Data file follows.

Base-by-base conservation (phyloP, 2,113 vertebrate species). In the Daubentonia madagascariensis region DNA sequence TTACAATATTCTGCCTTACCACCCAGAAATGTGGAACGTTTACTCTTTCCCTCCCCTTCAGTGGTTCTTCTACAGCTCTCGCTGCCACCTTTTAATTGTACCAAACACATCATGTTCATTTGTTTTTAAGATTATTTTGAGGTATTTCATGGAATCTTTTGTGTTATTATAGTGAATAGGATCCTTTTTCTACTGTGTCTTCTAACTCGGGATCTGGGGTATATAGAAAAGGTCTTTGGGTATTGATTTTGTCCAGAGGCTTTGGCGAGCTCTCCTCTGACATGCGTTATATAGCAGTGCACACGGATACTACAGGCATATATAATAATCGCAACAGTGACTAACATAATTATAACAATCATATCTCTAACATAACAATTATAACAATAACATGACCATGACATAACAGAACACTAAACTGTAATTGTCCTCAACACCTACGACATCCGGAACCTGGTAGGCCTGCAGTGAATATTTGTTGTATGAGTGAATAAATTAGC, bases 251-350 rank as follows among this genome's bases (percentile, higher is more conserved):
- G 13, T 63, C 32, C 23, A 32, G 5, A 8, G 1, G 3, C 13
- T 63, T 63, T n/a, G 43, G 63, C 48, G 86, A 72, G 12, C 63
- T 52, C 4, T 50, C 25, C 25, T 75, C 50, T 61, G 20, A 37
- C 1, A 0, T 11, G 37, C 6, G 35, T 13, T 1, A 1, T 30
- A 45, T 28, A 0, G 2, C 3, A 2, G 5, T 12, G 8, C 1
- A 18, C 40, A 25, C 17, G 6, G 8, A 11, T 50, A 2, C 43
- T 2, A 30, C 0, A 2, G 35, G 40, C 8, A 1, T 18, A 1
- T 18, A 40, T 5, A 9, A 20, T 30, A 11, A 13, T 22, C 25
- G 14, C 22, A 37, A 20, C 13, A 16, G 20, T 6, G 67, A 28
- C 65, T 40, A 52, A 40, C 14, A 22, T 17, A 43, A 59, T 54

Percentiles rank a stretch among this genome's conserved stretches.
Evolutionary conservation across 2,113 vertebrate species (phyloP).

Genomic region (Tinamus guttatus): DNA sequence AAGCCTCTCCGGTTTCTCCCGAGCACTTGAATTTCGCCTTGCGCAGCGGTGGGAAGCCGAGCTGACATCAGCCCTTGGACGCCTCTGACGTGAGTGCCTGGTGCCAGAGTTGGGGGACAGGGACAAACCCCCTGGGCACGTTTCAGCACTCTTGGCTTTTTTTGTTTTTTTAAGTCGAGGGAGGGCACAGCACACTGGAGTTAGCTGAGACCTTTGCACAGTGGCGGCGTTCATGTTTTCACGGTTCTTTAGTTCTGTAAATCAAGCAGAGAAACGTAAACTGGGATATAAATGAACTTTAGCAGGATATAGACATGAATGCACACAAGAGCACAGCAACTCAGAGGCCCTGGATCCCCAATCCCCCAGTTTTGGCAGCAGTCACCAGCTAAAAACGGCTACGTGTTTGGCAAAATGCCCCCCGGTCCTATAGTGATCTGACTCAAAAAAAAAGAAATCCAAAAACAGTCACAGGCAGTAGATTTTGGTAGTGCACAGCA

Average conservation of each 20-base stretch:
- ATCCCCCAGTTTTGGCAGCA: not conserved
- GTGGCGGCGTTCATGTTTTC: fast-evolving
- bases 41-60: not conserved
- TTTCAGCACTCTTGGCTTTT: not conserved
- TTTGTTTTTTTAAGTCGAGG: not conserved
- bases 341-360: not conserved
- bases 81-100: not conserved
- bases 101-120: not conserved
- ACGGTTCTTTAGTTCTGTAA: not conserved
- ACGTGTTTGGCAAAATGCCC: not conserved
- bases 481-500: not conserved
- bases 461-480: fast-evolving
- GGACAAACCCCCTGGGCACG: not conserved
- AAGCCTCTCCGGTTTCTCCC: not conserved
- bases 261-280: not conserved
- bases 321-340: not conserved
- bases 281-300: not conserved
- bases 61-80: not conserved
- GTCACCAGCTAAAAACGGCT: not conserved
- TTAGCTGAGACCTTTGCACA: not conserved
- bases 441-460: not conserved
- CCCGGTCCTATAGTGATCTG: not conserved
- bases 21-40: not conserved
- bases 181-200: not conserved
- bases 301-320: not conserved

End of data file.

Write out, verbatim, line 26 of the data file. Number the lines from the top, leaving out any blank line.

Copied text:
- bases 481-500: not conserved